The Big 10 and the Pac 12 made a historic decision this week to cancel their fall football seasons with the hopes of playing in the spring.

While pushing the season back to the spring sounds like a reasonable plan, it’s highly unlikely it will actually happen.

And to be honest, if the conferences care at all about the overall safety of the players, it shouldn’t happen.

Tennessee Vols offensive lineman Trey Smith recently spoke to ESPN’s Chris Low and illustrated exactly why a spring football season isn’t viable.

“You would have to push the next season back and probably even have to delay the next year, in my opinion,” said Smith.

“You want to have a proper offseason for our bodies to rest and get better. You can’t have it in the spring and then start on time [in 2021].”

The Vols senior makes a great point. Playing college football in the spring just isn’t realistic — for a myriad of reasons (including the amount of NFL draft eligible underclassmen and seniors that would simply not play). Football either happens this fall or it doesn’t happen at all until fall 2021.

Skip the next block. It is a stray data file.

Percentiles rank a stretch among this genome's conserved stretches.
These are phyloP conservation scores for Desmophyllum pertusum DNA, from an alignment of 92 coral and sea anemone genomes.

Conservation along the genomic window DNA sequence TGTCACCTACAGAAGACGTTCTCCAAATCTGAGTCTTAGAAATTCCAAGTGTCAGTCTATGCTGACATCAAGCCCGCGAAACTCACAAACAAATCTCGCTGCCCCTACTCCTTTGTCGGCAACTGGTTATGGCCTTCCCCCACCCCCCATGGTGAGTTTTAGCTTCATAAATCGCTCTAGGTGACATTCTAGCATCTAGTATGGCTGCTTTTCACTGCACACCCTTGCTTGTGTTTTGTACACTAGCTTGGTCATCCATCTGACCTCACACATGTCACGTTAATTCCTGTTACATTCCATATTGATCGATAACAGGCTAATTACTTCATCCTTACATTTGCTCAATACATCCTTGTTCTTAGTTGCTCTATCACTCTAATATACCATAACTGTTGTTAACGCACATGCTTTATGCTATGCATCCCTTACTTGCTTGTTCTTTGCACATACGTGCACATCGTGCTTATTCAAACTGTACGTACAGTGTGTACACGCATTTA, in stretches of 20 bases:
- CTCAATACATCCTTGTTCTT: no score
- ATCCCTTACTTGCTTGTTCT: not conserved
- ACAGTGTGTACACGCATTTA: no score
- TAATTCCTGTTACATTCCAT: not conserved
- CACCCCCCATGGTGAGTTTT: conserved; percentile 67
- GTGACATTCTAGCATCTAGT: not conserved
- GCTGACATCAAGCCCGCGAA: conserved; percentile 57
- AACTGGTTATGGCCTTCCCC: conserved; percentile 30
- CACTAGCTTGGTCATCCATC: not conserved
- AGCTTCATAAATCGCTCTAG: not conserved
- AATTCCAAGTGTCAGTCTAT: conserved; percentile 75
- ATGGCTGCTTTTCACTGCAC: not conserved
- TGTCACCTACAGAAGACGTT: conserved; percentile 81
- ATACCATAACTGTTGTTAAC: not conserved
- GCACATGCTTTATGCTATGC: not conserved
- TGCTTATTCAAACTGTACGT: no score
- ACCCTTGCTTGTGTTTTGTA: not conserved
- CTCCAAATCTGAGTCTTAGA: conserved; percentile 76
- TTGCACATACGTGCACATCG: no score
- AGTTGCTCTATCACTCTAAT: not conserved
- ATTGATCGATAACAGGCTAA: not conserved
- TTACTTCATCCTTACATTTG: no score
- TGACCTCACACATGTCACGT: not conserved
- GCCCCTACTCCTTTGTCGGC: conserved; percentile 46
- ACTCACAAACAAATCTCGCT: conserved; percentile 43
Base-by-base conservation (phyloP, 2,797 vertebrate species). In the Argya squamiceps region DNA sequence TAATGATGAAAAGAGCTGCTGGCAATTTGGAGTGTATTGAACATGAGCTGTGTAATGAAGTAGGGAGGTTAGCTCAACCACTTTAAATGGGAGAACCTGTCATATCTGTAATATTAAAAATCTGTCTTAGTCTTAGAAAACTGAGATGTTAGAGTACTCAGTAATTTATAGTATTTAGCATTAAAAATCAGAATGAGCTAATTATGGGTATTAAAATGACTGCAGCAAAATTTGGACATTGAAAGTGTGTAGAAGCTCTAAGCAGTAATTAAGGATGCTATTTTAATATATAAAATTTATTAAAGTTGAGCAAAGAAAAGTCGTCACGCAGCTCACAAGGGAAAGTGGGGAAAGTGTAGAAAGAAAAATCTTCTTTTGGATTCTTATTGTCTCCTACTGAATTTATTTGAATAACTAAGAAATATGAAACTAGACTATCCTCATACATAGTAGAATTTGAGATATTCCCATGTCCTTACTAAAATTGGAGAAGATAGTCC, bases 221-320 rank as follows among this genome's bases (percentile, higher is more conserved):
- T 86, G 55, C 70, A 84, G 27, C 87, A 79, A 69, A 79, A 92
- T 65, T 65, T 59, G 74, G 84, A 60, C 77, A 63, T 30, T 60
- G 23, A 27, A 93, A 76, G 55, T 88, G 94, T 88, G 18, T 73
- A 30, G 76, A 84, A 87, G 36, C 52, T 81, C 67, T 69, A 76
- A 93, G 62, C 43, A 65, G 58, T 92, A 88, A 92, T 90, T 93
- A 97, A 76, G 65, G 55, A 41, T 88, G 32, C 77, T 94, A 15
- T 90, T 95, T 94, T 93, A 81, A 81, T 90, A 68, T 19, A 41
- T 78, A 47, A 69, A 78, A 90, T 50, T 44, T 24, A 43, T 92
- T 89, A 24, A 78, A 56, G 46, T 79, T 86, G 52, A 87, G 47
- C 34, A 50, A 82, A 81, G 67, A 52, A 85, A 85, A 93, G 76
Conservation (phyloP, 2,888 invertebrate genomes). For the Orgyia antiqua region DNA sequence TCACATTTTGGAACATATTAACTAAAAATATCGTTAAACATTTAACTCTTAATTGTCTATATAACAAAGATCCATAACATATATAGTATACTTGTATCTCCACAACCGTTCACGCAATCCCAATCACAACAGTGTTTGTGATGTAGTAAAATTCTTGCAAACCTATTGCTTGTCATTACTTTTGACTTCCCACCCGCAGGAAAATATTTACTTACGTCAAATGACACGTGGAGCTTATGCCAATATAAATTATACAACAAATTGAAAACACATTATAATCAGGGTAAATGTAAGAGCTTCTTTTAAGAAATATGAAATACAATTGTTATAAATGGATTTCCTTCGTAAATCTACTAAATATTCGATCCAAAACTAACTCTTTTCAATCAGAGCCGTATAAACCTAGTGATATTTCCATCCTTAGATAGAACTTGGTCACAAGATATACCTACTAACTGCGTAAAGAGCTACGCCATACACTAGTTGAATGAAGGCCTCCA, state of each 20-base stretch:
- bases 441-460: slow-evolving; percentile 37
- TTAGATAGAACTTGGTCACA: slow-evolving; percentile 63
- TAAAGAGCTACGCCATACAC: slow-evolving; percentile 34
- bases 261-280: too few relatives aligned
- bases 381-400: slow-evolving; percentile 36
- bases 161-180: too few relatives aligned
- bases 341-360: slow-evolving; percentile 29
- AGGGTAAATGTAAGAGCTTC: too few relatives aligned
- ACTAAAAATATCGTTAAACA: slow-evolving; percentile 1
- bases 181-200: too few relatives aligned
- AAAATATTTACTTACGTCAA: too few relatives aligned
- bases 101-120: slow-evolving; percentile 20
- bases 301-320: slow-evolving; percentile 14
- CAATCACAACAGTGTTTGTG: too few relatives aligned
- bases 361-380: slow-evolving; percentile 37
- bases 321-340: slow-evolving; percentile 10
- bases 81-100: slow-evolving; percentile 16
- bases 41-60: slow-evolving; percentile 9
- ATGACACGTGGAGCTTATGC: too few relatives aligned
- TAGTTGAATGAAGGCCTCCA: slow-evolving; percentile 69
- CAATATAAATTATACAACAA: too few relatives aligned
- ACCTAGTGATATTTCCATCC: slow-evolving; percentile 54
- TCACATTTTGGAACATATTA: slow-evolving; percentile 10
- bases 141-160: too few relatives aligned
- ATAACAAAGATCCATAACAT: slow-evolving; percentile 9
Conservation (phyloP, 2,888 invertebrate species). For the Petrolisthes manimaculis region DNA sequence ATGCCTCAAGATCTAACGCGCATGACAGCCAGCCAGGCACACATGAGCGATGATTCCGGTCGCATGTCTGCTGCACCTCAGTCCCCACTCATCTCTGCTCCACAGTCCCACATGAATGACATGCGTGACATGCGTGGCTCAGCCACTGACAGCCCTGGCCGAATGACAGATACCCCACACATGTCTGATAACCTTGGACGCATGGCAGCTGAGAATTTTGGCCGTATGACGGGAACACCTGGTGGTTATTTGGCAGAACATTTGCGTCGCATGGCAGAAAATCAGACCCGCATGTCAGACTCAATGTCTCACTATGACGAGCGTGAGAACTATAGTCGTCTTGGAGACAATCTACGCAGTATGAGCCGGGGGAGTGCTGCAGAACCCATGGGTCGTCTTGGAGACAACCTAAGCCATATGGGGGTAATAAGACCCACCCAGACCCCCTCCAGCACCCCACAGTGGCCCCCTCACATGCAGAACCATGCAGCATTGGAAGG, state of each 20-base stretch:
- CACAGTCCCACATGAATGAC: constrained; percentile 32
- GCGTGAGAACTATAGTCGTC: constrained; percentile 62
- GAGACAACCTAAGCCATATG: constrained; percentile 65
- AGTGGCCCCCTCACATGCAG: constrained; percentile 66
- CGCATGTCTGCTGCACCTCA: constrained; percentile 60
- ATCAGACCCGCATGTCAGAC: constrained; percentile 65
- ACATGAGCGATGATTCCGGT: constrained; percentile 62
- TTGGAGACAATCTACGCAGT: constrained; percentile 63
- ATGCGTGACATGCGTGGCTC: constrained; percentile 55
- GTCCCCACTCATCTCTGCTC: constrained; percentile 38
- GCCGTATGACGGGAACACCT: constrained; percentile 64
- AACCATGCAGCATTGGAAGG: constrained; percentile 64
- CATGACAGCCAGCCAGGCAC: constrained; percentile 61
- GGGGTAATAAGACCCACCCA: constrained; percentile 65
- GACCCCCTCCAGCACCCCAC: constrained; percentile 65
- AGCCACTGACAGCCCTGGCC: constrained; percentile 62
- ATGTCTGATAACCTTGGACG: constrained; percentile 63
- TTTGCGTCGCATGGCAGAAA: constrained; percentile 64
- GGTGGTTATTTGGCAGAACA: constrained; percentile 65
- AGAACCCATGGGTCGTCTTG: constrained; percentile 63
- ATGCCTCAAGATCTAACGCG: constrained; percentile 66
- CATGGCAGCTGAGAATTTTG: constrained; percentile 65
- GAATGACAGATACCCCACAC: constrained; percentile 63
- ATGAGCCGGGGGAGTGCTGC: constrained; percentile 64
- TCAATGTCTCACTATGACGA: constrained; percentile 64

Smith, who has had serious health issues (blood clots) that have affected his ability to practice on a regular basis, is considered a high-risk athlete. And while he’s concerned about the effect the coronavirus could have on him, he still wants to play in 2020.

“We as players have to take the proper precautions…ultimately, to get to my dream goals and aspirations, it’s worth the risk for me,” said Smith to Low.

I don’t know what will happen with SEC football moving forward (though the plan, for now, is to play). But whatever happens, I hope the conference leaders listen to players like Smith — ultimately they’re the ones actually facing the risks of playing this season. Playing this fall should be their call.

Featured image via Kim Klement-USA TODAY Sports


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